Groupset advice? RED/Chorus/105.. are they worth it?

eightdigitword Posts: 20
edited April 2011 in Road buying advice
Wise, tight clothing people of the road cycling community,

Its finally time for me to make the move from comutified mountain bike to a quality road bike. I have decided on my frame and decided on decent wheels, but for the Groupset I'm all over the place. I originally decided on shimano 105 then considered Sram force, then thought i was set on campag chorus, now i'm considering sram red.

I know very little about road components and found the high asking prices very surprising compared to similar MTB kit. Even the 'low end' group sets are expensive( £430 for Shimano 105). Is cost the deciding factor? I mean, if I can afford an Sram red group set should I go for that?

Obviously weight is important. weight difference from Shimano 105 to Sram red is 800 grams, not an enormous amount spread over so many components on non rotating parts but at a cost of £620 extra. Less difference when you compare £630 force to £1050 red at only 164 grams difference for your £420.

I cycle a lot and can afford the best but I don't want throw money away for the sake of getting the most expensive parts.

My question is how much better are these more expensive sets?how much is it marketing? is it just bike bling? or are they justified?

weight penalty aside is 105 all you really need?

is red really that much better than force?

The more reviews I read the more confused I'm getting!

any advice/experiences would be much appreciated,



  • Uchiga
    Uchiga Posts: 230
    105 is perfectly adequate. Unless you're racing in which case spend the extra amount of money on some expensive group set. You'd be better off saving that money and buying a better set of wheels that are lighter. I know many cyclists who have gone from initially wanting Ultegra or Dura Ace and going back to 105 because for its price its bloody value for money!

    If you prefer SRAM then you cant go wrong with Force or even Apex, RED is the equivalant to Dura Ace, so not worth it unless your racing. Campag, im not really up to date with their stuff. it looks good but im not one to touch it as im unfamiliar with it.

    In short, Get the 105 you can't go much wrong! It's like SLX, its solid, reliable, that bit heavier than Ultegra but is still worthy and good enough to be placed on your bike with pride.
  • rake
    rake Posts: 3,204
    sram rival works in a very similar manner to force and red, and is also fairly light compared to shimano. i think your only paying for weight difference at the end of the day. id buy 105 or rival.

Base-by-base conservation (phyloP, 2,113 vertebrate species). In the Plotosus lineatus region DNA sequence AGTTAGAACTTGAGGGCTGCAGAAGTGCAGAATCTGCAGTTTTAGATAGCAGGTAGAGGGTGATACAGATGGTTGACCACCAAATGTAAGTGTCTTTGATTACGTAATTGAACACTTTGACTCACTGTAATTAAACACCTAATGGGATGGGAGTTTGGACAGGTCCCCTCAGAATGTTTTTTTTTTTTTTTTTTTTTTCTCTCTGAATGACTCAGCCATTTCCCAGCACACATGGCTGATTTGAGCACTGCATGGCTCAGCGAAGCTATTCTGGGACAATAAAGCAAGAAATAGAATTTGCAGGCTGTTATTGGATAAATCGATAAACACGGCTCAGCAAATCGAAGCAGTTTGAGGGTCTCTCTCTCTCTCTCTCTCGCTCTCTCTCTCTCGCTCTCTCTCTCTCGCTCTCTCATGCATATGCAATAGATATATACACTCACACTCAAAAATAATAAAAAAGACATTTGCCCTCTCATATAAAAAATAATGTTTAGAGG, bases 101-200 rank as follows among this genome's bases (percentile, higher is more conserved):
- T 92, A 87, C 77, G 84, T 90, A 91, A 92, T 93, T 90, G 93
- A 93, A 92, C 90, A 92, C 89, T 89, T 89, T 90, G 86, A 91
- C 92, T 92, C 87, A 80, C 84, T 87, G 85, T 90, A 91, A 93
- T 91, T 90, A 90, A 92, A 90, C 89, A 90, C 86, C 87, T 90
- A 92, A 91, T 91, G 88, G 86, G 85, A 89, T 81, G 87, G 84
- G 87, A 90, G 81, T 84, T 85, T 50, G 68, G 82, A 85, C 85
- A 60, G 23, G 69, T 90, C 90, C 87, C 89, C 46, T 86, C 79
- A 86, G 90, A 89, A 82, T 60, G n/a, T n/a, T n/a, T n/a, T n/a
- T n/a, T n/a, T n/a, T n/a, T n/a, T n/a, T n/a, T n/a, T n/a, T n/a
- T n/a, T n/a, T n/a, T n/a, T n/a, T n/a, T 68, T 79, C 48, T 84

• sungod
    sungod Posts: 16,551
    current 105 is pretty good, each year shimano trickles down features from higher-level groupsets

    i've got one bike with the older 9-speed 105 and one with sram red, the old 105 is fine, it may be heavier but i've nothing bad to say about it

    to decide between shimano/campag/sram around the same price range, they will all work fine, so really you should consider ergonomics - which shifters do you prefer? which hoods are more comfy?

    when i was choosing bits for my new bike, that's how i ended up chosing red, i tried several different ones and just liked the feel of the hoods and the shifter operation vs. super record and dura-ace
    my bike - faster than god's and twice as shiny
  • Ciclicasati
    Ciclicasati Posts: 740
    Ultimately the more expensive groups DA/ SR/ RED are better. They shift better due to better machining on cassettes/shifter mechanism/derailleur mechanisms, they are lighter, due to better materials and more advanced machining, they are more durable (in some respects) cermaic bearings, titanium and seals. You will notice the difference betwen 105 and Da due to the sum of these differences.
    But first of all you need to be happy on your bike. Happy with perfomance and physologically. For me this means i wanted Campy, just because the SR rear derailleur is the nicest thing ive seen in a while hanging off a bike and my bike wasnt what i wanted it to be until i had it. Secondly i preferred the feel of the lever hoods on campy to Sram (though DA are nice). I pieced my groupset together deciding what i needed to spend cash on: Levers (record-better mech than chorus 11 and liked the air vents), rear mech (Super Record 11 - cermaic jockeys, lush carbon), cassette (record - titanium for longevity), chainset (chorus, same strength and stiffness but a bit heavier and not ceramic but cheaper), front mech (chrous- 2g or so heavy than SR but half the price, no need for carbon plate), Brakes (Record- needed to be black).... etc.

    There is a difference, buy what you can afford but know why you are buying it. TEST some different bikes. I think Athena looks great value.
    Uchiga wrote:
    105 is perfectly adequate. Unless you're racing in which case spend the extra amount of money on some expensive group set.

    Ignore this too...You dont need to race to have top end kit. Just buy it cos you like it.
  • ride_whenever
    ride_whenever Posts: 13,279
    I've had a similar decision recently. First proper roadie, definitely wanted sram as I knew I got on with it better than the other two. I ended up with a mix of red and force (although through misinformation on the old sram website I didn't quite end up with what I wanted...)